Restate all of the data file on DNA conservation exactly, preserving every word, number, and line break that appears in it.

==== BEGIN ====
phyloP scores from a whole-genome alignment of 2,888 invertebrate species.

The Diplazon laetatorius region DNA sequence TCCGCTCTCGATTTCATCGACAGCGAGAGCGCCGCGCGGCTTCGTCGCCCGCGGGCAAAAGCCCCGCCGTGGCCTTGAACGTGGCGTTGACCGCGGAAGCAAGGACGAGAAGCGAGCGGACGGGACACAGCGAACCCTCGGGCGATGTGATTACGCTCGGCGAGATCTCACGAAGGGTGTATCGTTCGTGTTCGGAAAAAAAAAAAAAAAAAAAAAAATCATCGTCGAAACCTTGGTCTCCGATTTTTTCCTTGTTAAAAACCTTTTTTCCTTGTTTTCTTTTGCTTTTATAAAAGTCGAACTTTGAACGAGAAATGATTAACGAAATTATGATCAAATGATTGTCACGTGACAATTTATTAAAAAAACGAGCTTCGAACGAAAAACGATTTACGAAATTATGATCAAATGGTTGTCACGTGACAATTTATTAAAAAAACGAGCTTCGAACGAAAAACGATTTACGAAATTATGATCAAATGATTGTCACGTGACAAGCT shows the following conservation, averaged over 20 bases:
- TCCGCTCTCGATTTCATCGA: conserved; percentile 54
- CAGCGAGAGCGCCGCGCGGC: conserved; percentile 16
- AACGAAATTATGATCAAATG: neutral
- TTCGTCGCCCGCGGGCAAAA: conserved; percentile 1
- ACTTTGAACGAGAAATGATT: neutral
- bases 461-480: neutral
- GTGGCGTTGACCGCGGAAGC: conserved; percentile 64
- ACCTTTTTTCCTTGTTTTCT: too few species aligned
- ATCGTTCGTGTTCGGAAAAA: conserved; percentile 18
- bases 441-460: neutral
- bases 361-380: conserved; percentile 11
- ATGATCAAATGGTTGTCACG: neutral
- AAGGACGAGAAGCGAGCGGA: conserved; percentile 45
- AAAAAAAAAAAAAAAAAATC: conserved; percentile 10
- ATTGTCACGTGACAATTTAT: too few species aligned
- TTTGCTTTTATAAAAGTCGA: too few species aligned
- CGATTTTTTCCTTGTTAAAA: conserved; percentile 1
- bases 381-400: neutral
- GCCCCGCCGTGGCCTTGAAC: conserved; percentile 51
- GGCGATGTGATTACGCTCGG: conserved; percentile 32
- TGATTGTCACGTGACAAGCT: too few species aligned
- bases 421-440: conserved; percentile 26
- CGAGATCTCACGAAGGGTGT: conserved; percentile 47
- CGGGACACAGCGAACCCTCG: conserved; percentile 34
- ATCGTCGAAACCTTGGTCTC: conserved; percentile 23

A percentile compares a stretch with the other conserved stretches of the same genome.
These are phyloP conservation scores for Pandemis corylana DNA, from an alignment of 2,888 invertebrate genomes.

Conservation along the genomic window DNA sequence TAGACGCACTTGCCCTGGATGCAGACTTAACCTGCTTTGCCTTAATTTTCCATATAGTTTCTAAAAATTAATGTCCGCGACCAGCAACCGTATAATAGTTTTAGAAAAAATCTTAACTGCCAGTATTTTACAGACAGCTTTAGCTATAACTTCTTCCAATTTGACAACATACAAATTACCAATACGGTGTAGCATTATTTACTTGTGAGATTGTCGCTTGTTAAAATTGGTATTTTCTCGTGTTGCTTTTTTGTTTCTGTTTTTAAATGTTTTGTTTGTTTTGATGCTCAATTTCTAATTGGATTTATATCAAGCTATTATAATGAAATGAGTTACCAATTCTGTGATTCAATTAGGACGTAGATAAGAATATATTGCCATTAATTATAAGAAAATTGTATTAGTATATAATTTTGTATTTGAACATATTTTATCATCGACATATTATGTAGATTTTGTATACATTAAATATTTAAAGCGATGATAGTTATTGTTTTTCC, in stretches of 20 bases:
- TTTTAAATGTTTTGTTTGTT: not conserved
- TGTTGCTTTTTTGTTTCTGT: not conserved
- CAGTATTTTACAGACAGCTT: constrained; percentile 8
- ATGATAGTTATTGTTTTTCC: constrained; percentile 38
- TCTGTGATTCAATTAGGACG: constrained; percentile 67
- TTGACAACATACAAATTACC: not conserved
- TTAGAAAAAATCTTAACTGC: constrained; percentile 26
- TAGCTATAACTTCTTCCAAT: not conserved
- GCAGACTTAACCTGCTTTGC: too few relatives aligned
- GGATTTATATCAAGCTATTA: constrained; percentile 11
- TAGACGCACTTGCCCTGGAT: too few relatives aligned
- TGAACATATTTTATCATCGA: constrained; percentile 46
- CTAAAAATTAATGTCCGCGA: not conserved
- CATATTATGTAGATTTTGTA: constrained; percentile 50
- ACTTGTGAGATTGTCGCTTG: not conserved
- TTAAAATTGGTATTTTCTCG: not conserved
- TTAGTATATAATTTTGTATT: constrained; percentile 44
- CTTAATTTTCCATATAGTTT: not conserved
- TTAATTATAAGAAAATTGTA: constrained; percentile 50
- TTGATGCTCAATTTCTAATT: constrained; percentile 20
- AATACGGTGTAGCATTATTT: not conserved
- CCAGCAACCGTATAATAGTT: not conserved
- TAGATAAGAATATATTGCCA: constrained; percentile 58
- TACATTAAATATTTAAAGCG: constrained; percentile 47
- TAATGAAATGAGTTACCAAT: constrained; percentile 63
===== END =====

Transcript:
phyloP scores from a whole-genome alignment of 2,888 invertebrate species.

The Diplazon laetatorius region DNA sequence TCCGCTCTCGATTTCATCGACAGCGAGAGCGCCGCGCGGCTTCGTCGCCCGCGGGCAAAAGCCCCGCCGTGGCCTTGAACGTGGCGTTGACCGCGGAAGCAAGGACGAGAAGCGAGCGGACGGGACACAGCGAACCCTCGGGCGATGTGATTACGCTCGGCGAGATCTCACGAAGGGTGTATCGTTCGTGTTCGGAAAAAAAAAAAAAAAAAAAAAAATCATCGTCGAAACCTTGGTCTCCGATTTTTTCCTTGTTAAAAACCTTTTTTCCTTGTTTTCTTTTGCTTTTATAAAAGTCGAACTTTGAACGAGAAATGATTAACGAAATTATGATCAAATGATTGTCACGTGACAATTTATTAAAAAAACGAGCTTCGAACGAAAAACGATTTACGAAATTATGATCAAATGGTTGTCACGTGACAATTTATTAAAAAAACGAGCTTCGAACGAAAAACGATTTACGAAATTATGATCAAATGATTGTCACGTGACAAGCT shows the following conservation, averaged over 20 bases:
- TCCGCTCTCGATTTCATCGA: conserved; percentile 54
- CAGCGAGAGCGCCGCGCGGC: conserved; percentile 16
- AACGAAATTATGATCAAATG: neutral
- TTCGTCGCCCGCGGGCAAAA: conserved; percentile 1
- ACTTTGAACGAGAAATGATT: neutral
- bases 461-480: neutral
- GTGGCGTTGACCGCGGAAGC: conserved; percentile 64
- ACCTTTTTTCCTTGTTTTCT: too few species aligned
- ATCGTTCGTGTTCGGAAAAA: conserved; percentile 18
- bases 441-460: neutral
- bases 361-380: conserved; percentile 11
- ATGATCAAATGGTTGTCACG: neutral
- AAGGACGAGAAGCGAGCGGA: conserved; percentile 45
- AAAAAAAAAAAAAAAAAATC: conserved; percentile 10
- ATTGTCACGTGACAATTTAT: too few species aligned
- TTTGCTTTTATAAAAGTCGA: too few species aligned
- CGATTTTTTCCTTGTTAAAA: conserved; percentile 1
- bases 381-400: neutral
- GCCCCGCCGTGGCCTTGAAC: conserved; percentile 51
- GGCGATGTGATTACGCTCGG: conserved; percentile 32
- TGATTGTCACGTGACAAGCT: too few species aligned
- bases 421-440: conserved; percentile 26
- CGAGATCTCACGAAGGGTGT: conserved; percentile 47
- CGGGACACAGCGAACCCTCG: conserved; percentile 34
- ATCGTCGAAACCTTGGTCTC: conserved; percentile 23

A percentile compares a stretch with the other conserved stretches of the same genome.
These are phyloP conservation scores for Pandemis corylana DNA, from an alignment of 2,888 invertebrate genomes.

Conservation along the genomic window DNA sequence TAGACGCACTTGCCCTGGATGCAGACTTAACCTGCTTTGCCTTAATTTTCCATATAGTTTCTAAAAATTAATGTCCGCGACCAGCAACCGTATAATAGTTTTAGAAAAAATCTTAACTGCCAGTATTTTACAGACAGCTTTAGCTATAACTTCTTCCAATTTGACAACATACAAATTACCAATACGGTGTAGCATTATTTACTTGTGAGATTGTCGCTTGTTAAAATTGGTATTTTCTCGTGTTGCTTTTTTGTTTCTGTTTTTAAATGTTTTGTTTGTTTTGATGCTCAATTTCTAATTGGATTTATATCAAGCTATTATAATGAAATGAGTTACCAATTCTGTGATTCAATTAGGACGTAGATAAGAATATATTGCCATTAATTATAAGAAAATTGTATTAGTATATAATTTTGTATTTGAACATATTTTATCATCGACATATTATGTAGATTTTGTATACATTAAATATTTAAAGCGATGATAGTTATTGTTTTTCC, in stretches of 20 bases:
- TTTTAAATGTTTTGTTTGTT: not conserved
- TGTTGCTTTTTTGTTTCTGT: not conserved
- CAGTATTTTACAGACAGCTT: constrained; percentile 8
- ATGATAGTTATTGTTTTTCC: constrained; percentile 38
- TCTGTGATTCAATTAGGACG: constrained; percentile 67
- TTGACAACATACAAATTACC: not conserved
- TTAGAAAAAATCTTAACTGC: constrained; percentile 26
- TAGCTATAACTTCTTCCAAT: not conserved
- GCAGACTTAACCTGCTTTGC: too few relatives aligned
- GGATTTATATCAAGCTATTA: constrained; percentile 11
- TAGACGCACTTGCCCTGGAT: too few relatives aligned
- TGAACATATTTTATCATCGA: constrained; percentile 46
- CTAAAAATTAATGTCCGCGA: not conserved
- CATATTATGTAGATTTTGTA: constrained; percentile 50
- ACTTGTGAGATTGTCGCTTG: not conserved
- TTAAAATTGGTATTTTCTCG: not conserved
- TTAGTATATAATTTTGTATT: constrained; percentile 44
- CTTAATTTTCCATATAGTTT: not conserved
- TTAATTATAAGAAAATTGTA: constrained; percentile 50
- TTGATGCTCAATTTCTAATT: constrained; percentile 20
- AATACGGTGTAGCATTATTT: not conserved
- CCAGCAACCGTATAATAGTT: not conserved
- TAGATAAGAATATATTGCCA: constrained; percentile 58
- TACATTAAATATTTAAAGCG: constrained; percentile 47
- TAATGAAATGAGTTACCAAT: constrained; percentile 63